Wednesday, November 19, 2008

Women Scientists in LIFE

Google has just added images from the LIFE photo archive - both published and unpublished - to its image search, and there are some great photos of women scientists.

Some of my favorites (click on the photo to see a larger version and related images):

"Biologist/author Rachel Carson sitting at microscope as she prepares to examine tissue on a petrie dish at her home." Taken September 24, 1962 by Alfred Eisenstaedt.

Rachel Carson (1907-1964) was a marine biologist and writer, who is probably best known for her book Silent Spring, which revealed the detrimental effects of the widespread use of pesticides and weed killers on the environment.
"Mathematics senior Judith Gorenstein working at blackboard at MIT." Taken February 11, 1956 by Gjon Mili.

Judith Gorenstein Ronat was the president of the math club when this photo was taken. She is currently a psychiatrist in Israel. You can read more about her in this Technology Review article about the 50th anniversary of the Life photo shoot.
"Dr. Chien-Shiung Wu, Professor of Physics at Columbia Univ". Taken in 1952 by Gjon Mili.

Chien-Shiung Wu (1912-1997) emigrated from China to the US in 1936, received her doctorate from UC Berkeley in 1940 and contributed to the Manhattan Project by developing a process to produce bomb-grade uranium. She was the first woman instructor in the Princeton University physics department, and was a member of the Columbia physics faculty from 1944 to 1980. According to Wikipedia, her work contributed to the development of parity laws by Tsung-Dao Lee and Chen Ning Ynag, but she did not share their Nobel Prize, "a fact widely blamed on sexism by the selection committee."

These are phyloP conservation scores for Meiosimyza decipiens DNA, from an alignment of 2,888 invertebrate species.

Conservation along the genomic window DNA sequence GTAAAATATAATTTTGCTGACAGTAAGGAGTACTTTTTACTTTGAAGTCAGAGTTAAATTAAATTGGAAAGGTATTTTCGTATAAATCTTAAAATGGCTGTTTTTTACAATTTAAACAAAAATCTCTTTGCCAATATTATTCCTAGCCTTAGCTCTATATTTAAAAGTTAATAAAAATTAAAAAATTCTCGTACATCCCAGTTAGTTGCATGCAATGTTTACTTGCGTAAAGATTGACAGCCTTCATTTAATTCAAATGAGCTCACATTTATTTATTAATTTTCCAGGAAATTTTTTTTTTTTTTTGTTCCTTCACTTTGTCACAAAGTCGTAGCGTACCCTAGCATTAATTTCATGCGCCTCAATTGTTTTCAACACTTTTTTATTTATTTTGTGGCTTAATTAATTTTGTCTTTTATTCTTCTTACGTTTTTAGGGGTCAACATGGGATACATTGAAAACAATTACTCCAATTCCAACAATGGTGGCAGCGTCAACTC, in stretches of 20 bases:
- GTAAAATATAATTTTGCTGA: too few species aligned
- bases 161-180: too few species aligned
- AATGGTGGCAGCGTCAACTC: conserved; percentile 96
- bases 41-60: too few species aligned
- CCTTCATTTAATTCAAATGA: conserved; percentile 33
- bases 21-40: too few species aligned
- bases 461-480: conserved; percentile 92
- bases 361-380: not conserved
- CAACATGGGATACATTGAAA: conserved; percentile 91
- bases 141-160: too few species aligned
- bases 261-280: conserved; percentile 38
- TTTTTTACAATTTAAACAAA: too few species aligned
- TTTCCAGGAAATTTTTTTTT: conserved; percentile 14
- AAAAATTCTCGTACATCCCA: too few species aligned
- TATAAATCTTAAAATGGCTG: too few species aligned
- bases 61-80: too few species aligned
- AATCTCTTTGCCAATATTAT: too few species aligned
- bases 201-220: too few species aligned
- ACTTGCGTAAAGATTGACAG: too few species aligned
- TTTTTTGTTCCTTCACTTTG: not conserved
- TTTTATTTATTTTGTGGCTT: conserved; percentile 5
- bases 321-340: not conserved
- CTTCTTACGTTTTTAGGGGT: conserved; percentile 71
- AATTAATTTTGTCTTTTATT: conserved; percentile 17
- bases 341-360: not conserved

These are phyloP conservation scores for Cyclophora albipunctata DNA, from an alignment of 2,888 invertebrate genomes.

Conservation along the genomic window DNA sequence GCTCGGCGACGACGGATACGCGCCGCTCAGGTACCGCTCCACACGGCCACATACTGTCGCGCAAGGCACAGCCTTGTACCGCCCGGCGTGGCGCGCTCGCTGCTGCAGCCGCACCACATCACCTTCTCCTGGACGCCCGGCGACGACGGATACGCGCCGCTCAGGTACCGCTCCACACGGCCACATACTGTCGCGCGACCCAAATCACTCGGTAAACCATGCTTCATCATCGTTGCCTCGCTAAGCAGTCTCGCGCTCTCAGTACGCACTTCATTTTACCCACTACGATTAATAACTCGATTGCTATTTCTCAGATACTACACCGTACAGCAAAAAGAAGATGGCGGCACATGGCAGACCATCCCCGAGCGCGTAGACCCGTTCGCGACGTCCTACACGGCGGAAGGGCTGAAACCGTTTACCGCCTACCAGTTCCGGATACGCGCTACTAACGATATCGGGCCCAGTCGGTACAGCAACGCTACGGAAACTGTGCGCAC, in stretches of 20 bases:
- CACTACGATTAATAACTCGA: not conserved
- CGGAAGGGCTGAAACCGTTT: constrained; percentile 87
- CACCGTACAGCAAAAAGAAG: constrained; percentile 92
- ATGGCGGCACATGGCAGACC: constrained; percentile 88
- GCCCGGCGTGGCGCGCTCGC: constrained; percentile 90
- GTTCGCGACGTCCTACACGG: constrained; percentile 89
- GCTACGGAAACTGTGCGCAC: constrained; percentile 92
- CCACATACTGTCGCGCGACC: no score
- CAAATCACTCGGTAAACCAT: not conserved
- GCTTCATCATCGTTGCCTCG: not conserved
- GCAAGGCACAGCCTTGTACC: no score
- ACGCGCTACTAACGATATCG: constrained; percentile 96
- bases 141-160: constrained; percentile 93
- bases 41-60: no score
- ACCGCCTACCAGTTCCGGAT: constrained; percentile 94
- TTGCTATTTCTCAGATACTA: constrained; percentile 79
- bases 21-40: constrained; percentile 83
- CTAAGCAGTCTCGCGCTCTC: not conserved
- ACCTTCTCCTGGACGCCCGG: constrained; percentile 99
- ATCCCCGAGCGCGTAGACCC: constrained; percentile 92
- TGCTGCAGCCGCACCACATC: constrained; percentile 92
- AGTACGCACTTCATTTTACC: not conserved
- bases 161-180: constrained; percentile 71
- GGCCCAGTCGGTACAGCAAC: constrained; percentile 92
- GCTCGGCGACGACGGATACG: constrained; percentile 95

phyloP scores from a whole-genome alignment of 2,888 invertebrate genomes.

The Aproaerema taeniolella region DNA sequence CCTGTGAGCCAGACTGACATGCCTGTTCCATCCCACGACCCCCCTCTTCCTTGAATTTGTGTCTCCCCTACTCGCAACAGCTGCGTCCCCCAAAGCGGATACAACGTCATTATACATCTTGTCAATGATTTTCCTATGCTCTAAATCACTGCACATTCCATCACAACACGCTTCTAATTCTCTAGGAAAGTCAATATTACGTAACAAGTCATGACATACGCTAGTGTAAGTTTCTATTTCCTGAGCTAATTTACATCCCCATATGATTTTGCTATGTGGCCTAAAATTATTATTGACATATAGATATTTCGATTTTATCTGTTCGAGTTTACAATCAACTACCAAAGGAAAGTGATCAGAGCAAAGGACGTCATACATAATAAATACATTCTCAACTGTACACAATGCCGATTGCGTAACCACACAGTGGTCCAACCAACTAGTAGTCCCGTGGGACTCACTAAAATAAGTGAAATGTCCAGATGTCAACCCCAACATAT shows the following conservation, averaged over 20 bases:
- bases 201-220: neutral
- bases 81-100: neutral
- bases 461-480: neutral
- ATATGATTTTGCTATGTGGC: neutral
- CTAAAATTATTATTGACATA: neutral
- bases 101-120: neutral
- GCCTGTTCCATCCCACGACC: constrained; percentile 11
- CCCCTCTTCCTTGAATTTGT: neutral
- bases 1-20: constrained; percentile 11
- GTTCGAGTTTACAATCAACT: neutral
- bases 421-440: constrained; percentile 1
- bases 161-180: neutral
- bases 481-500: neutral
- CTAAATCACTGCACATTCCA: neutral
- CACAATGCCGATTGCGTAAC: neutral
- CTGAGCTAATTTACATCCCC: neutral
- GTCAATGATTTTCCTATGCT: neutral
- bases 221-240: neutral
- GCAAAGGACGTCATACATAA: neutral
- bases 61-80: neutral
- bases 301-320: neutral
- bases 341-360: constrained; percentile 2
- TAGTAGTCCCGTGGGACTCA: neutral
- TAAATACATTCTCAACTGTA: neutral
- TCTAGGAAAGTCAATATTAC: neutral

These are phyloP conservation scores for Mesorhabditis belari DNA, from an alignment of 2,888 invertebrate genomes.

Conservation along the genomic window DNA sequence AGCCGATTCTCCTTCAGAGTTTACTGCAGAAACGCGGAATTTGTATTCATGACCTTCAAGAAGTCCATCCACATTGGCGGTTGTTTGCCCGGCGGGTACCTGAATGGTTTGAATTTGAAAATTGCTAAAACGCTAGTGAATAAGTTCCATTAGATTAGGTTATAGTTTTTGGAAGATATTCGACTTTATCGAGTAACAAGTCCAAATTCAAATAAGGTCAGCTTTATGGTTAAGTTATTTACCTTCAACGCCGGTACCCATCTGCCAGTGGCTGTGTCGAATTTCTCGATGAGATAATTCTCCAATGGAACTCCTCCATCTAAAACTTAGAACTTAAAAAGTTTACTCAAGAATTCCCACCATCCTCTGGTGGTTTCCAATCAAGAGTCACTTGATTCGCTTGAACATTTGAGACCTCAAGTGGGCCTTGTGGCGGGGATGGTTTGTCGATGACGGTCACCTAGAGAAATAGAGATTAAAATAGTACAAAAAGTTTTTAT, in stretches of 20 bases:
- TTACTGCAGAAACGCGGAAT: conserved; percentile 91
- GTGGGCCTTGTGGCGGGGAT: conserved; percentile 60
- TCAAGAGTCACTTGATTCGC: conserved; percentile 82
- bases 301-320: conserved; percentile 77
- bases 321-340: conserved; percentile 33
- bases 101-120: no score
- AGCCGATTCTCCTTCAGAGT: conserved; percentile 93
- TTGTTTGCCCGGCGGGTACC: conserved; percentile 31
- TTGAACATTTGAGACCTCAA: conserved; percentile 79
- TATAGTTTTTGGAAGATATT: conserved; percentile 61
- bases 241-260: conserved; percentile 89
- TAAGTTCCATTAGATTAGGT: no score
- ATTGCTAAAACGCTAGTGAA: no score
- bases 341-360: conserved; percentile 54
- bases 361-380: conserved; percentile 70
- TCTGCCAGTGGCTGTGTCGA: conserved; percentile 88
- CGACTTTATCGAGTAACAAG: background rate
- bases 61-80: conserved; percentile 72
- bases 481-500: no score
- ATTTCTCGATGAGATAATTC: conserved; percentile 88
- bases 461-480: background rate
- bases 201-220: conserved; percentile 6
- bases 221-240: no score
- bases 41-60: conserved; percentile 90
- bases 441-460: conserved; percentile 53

"TIME INTERNATIONAL cover 01-19-2004 featuring Italian astronomer Sandra Savaglio re migration of Europe's top intelligencia to the US"

Astrophysicist Sandra Savaglio is currently on the faculty of the Physics & Astronomy Department of Johns Hopkins University.
"Chemist Marie Curie (1867-1934) in her laboratory." Taken in 1911.

I don't think Marie Curie needs an introduction. This photo was presumably taken at the time she won her second Nobel Prize, "in recognition of her services to the advancement of chemistry by the discovery of the elements radium and polonium, by the isolation of radium and the study of the nature and compounds of this remarkable element."
"Scientist, Marie P. Fish, discussing sound producing sea creatures at annual meeting of A.A.A.S., at University of California." Taken in December 1954 by Nat Farbman.

Marie Poland Fish (1901-1989) was an oceanographer and marine biologist who studied underwater sound detection. Her research helped the US Navy devise methods for distingushing the sonar signals from schools of fish from the signals generated by submarines. Read her obituary in the NY Times.
"Scientist looking over ampules of vaccine at the Pasteur Institute." Taken in 1938.

The woman in this photo isn't identified. 1938 marked the 50th anniversary of the Institut Pasteur in Paris.

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DNLee said...

that is a great post - and history lesson.